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I'm curious what solutions game developers have come up with for serializing the different types of data that they deal with for their games. Do you guys use some monolithic GameObject hierarchy that houses a serialization interface for derived types, use sort of custom RTTI-based solution, perform explicit stream serialization for certain classes, or use some of the open source solutions (boost::serialization, s11n, etc).

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    \$\begingroup\$ I think serialization in game development programming is an important topic, but I don't like this question. What are you trying to do? What specific problems are you trying to solve? In lieu of that, I converted it to a community wiki so that it's more of a discussion format. \$\endgroup\$ – Tetrad Aug 5 '10 at 22:39
  • \$\begingroup\$ I think it would be good to apply some formating to this, (ala the version control question). \$\endgroup\$ – Jesse Dorsey Aug 6 '10 at 17:08
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Protocol buffers from Google can be a pretty good approach for serializing c++ objects. You may have to make some intermediated objects as part of the serialization process, but it also works across many platforms and languages.

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    \$\begingroup\$ I'm using it and it's easy if you can automate the code generation in your build system. Although a really excellent advantage is that it allow you to transfer data on remote machnies without regarding the platform used, and it's optimized for that so the generated objects are not big. \$\endgroup\$ – Klaim Oct 8 '10 at 12:22
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We in our game simply use boost.serilization, it's easy to use and very fast, but it's in my opinion just useful for savegames. If you try creating characters, i recommend you something XML'ish or JSON based things, because they are easy to read and editable even if you don't have the editor.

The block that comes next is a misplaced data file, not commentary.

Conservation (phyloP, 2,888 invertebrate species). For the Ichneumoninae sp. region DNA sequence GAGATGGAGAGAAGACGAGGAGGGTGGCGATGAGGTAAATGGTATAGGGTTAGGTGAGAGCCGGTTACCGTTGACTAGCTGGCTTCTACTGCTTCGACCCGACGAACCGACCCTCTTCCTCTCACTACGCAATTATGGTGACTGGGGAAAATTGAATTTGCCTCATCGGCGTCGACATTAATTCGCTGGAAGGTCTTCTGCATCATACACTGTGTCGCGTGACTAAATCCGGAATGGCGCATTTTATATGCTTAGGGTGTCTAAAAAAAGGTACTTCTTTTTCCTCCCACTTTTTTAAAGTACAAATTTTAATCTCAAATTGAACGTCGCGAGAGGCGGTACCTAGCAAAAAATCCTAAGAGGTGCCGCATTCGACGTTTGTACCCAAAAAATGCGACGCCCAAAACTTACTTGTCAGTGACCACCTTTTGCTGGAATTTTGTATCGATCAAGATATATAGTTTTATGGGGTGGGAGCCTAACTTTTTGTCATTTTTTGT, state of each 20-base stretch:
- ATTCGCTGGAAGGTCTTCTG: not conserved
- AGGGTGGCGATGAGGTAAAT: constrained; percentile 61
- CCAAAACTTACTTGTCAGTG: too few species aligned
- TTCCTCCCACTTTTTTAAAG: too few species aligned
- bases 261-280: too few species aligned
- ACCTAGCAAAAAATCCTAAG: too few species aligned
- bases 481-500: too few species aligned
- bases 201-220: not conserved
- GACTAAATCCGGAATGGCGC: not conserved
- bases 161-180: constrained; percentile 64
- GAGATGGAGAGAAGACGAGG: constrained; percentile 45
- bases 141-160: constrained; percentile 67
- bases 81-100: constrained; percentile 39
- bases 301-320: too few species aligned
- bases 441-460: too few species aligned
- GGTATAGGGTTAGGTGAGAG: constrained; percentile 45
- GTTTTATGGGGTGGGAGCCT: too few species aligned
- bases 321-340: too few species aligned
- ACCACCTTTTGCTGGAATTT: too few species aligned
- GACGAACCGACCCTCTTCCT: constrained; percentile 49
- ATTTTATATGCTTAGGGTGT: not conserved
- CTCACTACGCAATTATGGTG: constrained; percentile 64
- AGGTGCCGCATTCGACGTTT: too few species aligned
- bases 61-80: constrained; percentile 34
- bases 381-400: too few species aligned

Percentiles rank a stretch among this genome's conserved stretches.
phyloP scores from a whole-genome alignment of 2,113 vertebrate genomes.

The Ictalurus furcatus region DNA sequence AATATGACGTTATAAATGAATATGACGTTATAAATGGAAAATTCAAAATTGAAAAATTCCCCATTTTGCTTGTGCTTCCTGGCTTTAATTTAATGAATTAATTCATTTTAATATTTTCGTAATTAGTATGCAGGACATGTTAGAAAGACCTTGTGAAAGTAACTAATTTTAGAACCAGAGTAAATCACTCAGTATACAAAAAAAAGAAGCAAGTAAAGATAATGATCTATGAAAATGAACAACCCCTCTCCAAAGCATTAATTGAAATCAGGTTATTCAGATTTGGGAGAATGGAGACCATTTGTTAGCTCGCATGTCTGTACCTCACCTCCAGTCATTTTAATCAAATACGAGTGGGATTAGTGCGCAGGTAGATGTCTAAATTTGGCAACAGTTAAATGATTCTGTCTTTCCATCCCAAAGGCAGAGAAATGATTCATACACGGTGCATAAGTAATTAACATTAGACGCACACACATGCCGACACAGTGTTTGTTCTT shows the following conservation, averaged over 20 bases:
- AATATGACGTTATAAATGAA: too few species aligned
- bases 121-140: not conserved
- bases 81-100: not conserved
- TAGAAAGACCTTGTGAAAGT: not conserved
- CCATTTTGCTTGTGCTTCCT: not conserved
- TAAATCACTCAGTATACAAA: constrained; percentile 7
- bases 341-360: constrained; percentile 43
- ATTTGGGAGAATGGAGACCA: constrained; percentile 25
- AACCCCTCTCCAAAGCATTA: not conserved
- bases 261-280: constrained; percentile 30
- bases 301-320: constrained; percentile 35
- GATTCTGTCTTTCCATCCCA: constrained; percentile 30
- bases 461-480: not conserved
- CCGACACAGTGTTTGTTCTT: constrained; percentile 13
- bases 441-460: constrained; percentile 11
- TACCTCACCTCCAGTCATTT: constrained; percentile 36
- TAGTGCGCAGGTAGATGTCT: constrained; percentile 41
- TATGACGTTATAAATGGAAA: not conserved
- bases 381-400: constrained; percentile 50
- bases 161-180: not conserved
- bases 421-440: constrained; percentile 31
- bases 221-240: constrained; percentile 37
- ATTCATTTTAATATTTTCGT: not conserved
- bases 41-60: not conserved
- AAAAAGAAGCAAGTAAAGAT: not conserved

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  • \$\begingroup\$ I've seen boost::serialization used successfully for client/server communication as well. However, AFAIK it's stream-based, so it's not exactly version tolerant. That may not be a deal-breaker for client/server communication, but if you use it for saved games, then any change to the game data structures makes loading older saved games a virtual impossibility (support for loading older object versions becomes a real chore). \$\endgroup\$ – Mike Strobel Aug 9 '10 at 18:16
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    \$\begingroup\$ @MikeStrobel I recently was reviewing a few serialization and json kits and came across this comment. boost::serialization explicitly supports versioning. The serialize calls can receive a version number and then it's up to the user to implement basic branching logic (if( version > 1.0)...). Overall seems pretty robust. \$\endgroup\$ – M2tM Dec 24 '13 at 22:05